The top U.S. and South Korean envoys in the North Korea nuclear disarmament talks met amid reports that Russia had proposed a solution to an impasse over Pyongyang's access to $25 million that has been frozen in an Asian bank.

The chief U.S. envoy, Christopher Hill, and his South Korean counterpart, Chun Yung-woo, were preparing to move quickly once the banking issue has been solved, Chun said Monday. But after months of negotiations, both the United States and South Korea said they were tempering their expectations for the success of the Russian proposal.

"I'll believe it when I see it," Chun said.

North Korea has refused to move on its pledge to shut down its nuclear reactor until it has received the money, now sitting in accounts at Banco Delta Asia in Macau, a Chinese territory.

The U.S. Treasury Department said Monday that officials were discussing with Russian and Macau authorities a way to transfer the funds. Should the Russian proposal work, it would remove a headache for the United States at a time of increased tension between Washington and Moscow over other issues, including a U.S. plan to build a missile defense system in Europe.

Chun expressed some optimism that negotiators were making progress and said he had discussed with Hill strategies for continuing momentum after the banking issue has been resolved.

"I believe that all the parties have a strong determination to put BDA behind us," he said, referring to the Macau bank.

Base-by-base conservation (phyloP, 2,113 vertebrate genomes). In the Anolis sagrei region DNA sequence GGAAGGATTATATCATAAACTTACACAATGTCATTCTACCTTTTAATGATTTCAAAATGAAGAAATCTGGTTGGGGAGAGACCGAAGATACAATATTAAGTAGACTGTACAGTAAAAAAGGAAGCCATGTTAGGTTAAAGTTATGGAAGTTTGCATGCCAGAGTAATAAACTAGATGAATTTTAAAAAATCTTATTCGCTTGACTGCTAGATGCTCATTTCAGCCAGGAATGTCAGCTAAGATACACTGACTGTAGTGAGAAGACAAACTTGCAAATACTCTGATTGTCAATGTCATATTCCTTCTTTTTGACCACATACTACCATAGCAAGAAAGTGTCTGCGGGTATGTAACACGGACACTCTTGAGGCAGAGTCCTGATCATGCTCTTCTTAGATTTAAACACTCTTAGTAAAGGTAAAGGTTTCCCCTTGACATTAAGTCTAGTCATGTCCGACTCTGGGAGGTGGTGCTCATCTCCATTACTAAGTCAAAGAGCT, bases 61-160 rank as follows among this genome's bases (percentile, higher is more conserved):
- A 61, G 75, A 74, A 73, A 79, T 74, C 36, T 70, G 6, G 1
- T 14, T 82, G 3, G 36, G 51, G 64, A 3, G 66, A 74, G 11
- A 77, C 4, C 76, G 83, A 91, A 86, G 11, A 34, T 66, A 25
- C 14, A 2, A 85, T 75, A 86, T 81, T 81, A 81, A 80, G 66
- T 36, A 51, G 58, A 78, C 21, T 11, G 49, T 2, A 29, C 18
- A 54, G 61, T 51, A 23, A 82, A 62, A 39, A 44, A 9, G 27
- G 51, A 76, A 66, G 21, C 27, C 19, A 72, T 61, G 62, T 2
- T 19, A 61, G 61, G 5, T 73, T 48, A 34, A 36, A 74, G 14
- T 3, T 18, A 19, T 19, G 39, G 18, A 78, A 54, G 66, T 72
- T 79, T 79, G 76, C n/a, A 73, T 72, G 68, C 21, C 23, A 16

U.S. officials said Tuesday that Hill hoped to visit some of the five countries involved in the negotiations with North Korea during a trip that already includes a scheduled stay in Mongolia from June 15-18.

Gilbert Gallegos, a spokesman for New Mexico Gov. Bill Richardson, said the governor was notified Monday that the banking issue would be resolved in a couple of days.

Gallegos would not say where Richardson, a U.S. presidential candidate, got the information, except that it was from a reliable source. Richardson has contacts with high-ranking North Korean officials and has visited several times, most recently in April.

Media reports have said that Russia has acceded to a U.S. request that a Russian bank accept the North Korean money via a U.S. financial institution before the cash is moved to North Korea.

The money has been freed for release, but North Korea has not withdrawn it, apparently seeking to prove the funds are now clean by receiving them through an electronic bank transfer.

Other banks apparently have balked at touching the money. U.S. allegations of money laundering, counterfeiting and other crimes by North Korea, which led to the sequestering of the money, have held the disarmament process in limbo.

"The question for months has been what bank is going to risk getting a scarlet letter from the Treasury Department by handling this money," said Richard Bush, director of the Center for Northeast Asian Policy Studies at the Brookings Institution. He said no bank would consider accepting the money without assurances from the U.S. government.

The United States first moved against Banco Delta Asia in 2005, putting it on a money-laundering blacklist for what the Treasury Department determined were lax money-laundering controls. As a result, Macau regulators froze North Korean assets held by the bank. Washington alleged that the bank had helped North Korea distribute counterfeit currency, cigarettes and drugs, the proliferation of weapons of mass destruction and other crimes.

The United States' action so angered Pyongyang that it refused for more a year to participate in the six-nation nuclear arms talks in which it had just agreed to a disarmament formula that included aid in exchange for disarming itself. The North returned to disarmament talks in December.

A deal was struck Feb. 13, in part because of an agreement to resolve the dispute over the then-frozen funds. But subsequent glitches involving the once-frozen money and its transfer have thrown the disarmament process into limbo for months.